The question was asked by someone earlier on the page about what TV show or movie do you think portrays brat life well? Most people answered “none”, and I understand that. I haven’t seen any that strike me as being realistic and representative of my experience, but if you were to ask me what TV show or movie portrays my father in a way that is familiar, I would have to say the movie “A Soldier Story” made in 1984 starring Harold E. Rollins Jr.
The main character is an African-American JAG Captain named Davenport. The story takes place during World War II when Davenport is sent to a backwoods Louisiana Army post to investigate the murder of a Black senior NCO in an all-Black Chemical Corps unit. Not withstanding the fact that my father was a Chemical Corps officer, and that Rollins looks a lot like him, the movie is well made and the story is compelling. It has an all-star cast of Black actors that includes Adolf Cesar and Denzel Washington in one of his first roles.
Notably, my father joined the Army after integration, but he was still a rare commodity as a Black officer in the late 1950s. Throughout my life, there were never more than a handful of Black senior officers wherever we were stationed [if any], so my father understood that he carried the burden of being the representative of the entire Black “race” on his shoulders no matter what he did, and he made sure that we his kids understood how our behavior would be judged by those same standards. He would often say to me when I did something wrong outside of our quarters, you can’t do that because you are my son and you represent me!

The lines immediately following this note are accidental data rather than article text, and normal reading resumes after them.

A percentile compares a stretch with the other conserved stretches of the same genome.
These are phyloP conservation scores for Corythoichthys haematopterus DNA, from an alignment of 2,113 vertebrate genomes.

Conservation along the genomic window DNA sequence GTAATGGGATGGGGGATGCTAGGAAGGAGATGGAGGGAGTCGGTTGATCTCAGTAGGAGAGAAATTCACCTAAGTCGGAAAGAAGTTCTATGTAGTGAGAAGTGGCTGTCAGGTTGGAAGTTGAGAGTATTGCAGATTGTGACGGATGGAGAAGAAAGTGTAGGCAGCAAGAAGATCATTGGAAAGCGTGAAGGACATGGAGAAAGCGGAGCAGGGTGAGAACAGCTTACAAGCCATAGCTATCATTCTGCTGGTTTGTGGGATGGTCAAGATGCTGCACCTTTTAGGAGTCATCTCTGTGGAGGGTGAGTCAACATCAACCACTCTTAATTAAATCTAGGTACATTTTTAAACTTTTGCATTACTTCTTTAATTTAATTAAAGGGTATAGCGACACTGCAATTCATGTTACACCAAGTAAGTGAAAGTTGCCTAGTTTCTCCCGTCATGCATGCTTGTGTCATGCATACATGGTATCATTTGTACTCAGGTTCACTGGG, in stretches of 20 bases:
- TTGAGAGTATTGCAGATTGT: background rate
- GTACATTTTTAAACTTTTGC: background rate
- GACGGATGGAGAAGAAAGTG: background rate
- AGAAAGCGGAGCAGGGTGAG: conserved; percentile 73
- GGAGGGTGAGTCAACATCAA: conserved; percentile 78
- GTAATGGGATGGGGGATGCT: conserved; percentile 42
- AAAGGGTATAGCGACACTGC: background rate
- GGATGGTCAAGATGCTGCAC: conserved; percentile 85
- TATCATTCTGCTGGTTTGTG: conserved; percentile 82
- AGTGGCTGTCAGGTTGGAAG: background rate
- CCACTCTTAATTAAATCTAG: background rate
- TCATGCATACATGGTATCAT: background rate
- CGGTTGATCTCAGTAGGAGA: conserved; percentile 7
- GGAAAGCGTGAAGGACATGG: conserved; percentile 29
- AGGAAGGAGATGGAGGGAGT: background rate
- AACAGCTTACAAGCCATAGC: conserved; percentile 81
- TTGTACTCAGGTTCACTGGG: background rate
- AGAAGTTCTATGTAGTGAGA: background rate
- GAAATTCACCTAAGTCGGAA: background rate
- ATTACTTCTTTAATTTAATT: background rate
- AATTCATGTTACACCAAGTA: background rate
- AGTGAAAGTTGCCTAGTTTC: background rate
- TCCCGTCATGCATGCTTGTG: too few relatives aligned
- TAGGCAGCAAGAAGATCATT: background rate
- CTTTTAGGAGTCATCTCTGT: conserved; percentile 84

In the movie, Captain Davenport is a sophisticated, tough-as-nails, straight shooter with an impeccable sense of style and the self-assurance of a man who is keenly aware of his place in the world. Rollins’ character is so much like my father you would think the producers based Captain Davenport on him. Davenport’s mannerisms and the way he carries himself are mirror images of the amazing man I grew up with.
When the movie came out in 1984 [four years after my father retired] I got to watch it with him, and after it ended, I turned to him and said, now I understand why you are the man you are. He smiled and said, that Captain Davenport was really something else wasn’t he. My father was a man of few words, but those few were his stamp of approval for what he had just seen, and more importantly lived through during his 23 years in the Army.
My father is gone now and I’ve watched the movie at least half a dozen times since he passed away and each time I see it I get choked up, but no doubt in a good way.
In October 2020 we had just moved in to the Navy housing in Pearl City, Hawaii, and were eager to explore our new neighborhood. From our miniscule backyard, we could see beautiful, exotic trees in a large grassy common area—and beyond that, we could see a slope with a white “picket” fence enclosing a huge area.
Curious, we went over to see what the picket fence protected. It looked like a dry water catchment basin, and we speculated that during the rainy season, it filled with runoff. We’d had one of these in our neighborhood in Albuquerque, so we knew how they worked. The four-foot high, close-together “pickets” seemed a little bit of overkill for the dry pond but we didn’t give it a second thought.
White pickets seemed more like English countryside than Urban Hawaii.
Over the next days, we spent a lot of time in that particular part of the commons; our dog likeed rooting around under the banyan and mimosa trees. Near the “pond” we came across a small stone bench, angel statue and a broken bird bath. A metal sign affixed to a cinder block read, “Friends are angels who lift us up when we believe our wings have forgotten to fly. Charlotte Paige Schaefers Jan 18, 1999-Feb 28, 2004.”